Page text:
I’m bullish on eshorts. Here are some reasons why:
I think eshorts open up a whole new space in the still evolving digital marketplace for written content.
There’s a definite need and desire for both fiction and nonfiction that falls somewhere between 5K and 30K words in the ebook format on digital readers. For fiction: something beyond a short story and edging up to the length of a novella. For nonfiction: longer than a magazine article, but shorter than a full-length work. There’s something about this length that just makes sense on a digital reader.
Eshorts are a good opening for writers to publish their own work in the digital space. It’s a good place to explore all the things you’re going to need to know how to do: produce an epub file, understand the retail procedures, environment and opportunities, and market a digital-only product.
I personally do not think it’s hard to publish an ebook. But there is a learning curve. Like anything, the only way to get good at it is to do it, over and over and over again. If you are also writing the content of the books, that’s not so easy, because writing a full-length work takes a great deal of time. Eshorts make this proposition a bit simpler. They take less time to write, there is less copy to edit, and the marketplace is a bit narrower in scope. Publishing eshorts, in short, is just a less daunting proposition. It’s an excellent point of entry to the business of publishing.
Writers are never short on longform magazine ideas. But there are very few magazines publishing long-form journalism or short-form fiction these days, and the ones that do are some of the hardest places for a writer to get his or her work published. The eshort marketplace allows a writer to pursue his or her idea and publish it all on their own. And possibly make some decent money.
Let’s face it — sometimes nonficiton full-length published books are padded. The reason for this is because in order to justify a work’s publication as a book (or rather, all the costs associated with bringing the work to the marketplace), it had to hit a certain word count (at least over 50K words). The stretch is obvious, and sometimes painful for readers. The eshort marketplace solves this problem by creating a middle ground.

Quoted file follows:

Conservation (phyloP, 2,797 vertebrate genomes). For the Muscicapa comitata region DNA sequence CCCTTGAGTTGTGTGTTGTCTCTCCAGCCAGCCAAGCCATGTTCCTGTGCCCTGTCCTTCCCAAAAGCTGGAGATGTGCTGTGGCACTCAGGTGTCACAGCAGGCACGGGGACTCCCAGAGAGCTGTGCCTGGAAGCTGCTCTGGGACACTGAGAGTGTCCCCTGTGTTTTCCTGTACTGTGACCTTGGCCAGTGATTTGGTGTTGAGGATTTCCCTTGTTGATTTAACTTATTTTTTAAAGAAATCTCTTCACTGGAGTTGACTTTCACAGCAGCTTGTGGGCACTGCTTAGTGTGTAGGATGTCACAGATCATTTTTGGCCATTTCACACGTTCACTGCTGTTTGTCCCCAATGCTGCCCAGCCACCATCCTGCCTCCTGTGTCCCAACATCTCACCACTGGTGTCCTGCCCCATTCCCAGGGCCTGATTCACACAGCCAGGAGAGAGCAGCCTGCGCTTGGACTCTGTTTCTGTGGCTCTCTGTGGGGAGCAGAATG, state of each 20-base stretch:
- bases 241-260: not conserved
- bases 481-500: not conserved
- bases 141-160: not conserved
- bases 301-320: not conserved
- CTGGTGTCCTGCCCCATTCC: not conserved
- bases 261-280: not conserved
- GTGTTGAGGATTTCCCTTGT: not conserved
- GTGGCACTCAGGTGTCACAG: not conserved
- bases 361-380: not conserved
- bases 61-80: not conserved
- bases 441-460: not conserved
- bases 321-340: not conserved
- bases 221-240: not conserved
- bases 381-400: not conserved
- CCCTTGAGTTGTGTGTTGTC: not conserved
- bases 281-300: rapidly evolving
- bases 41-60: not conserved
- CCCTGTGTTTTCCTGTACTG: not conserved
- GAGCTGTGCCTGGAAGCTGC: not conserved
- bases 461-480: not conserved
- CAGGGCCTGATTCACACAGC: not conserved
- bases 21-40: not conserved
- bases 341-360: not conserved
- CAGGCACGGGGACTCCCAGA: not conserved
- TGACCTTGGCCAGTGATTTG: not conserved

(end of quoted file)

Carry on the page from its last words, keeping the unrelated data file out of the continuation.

Eshorts open up possible new revenue streams for newspapers, magazines, and other content producing organizations.
For established authors who fall on the more prolific end of the spectrum, eshorts offer up an opportunity to put even more works into the marketplace. With or without their publisher.
Speed to the marketplace will be improved. Publishers can take well over a year to get a book into the marketplace. Eshorts can be published in less than a week.
Will eshorts help serialization makes a comeback? Haven’t seen anything yet, but certainly this an opportunity for writers/publishers to serialize a work through the eshort channels.
The three main retailers for digital content — Amazon, BN.com, and Apple’s iBookstore — all have solid merchandising programs for eshorts. Amazon leads the pack with its Kindles Singles program, BN has Nook Snaps, and iBookstore has Quick Reads.
And while it’s true that most ebook reading and purchasing is happening through the Kindle, Nook and iPhone/iPad, with purchases for content coming from the companies associated with those devices (Amazon, BN.com, Apple, respectively), it’s possible that producers of niche eshort content may be able to sell direct (if they forgo worrying about DRM).
Eshort pricing — usually falling somewhere between .99 cents and 2.99 — helps establish an overall ebook pricing structure that makes sense. The price of full-length ebooks is currently in flux and one of the key issues for the publishing industry right now. But if an eshort costs $2.99 (at the upper-end), well, then, a full-length ebook at least has to cost more than that. I mention this because some readers feel full-length ebooks should be priced that low. Thinking long term, whatever prices are now for full-length ebooks, they will eventually come down. But eshorts, by inhabiting the lower-end of the pricing spectrum, establish an appropriate bottom.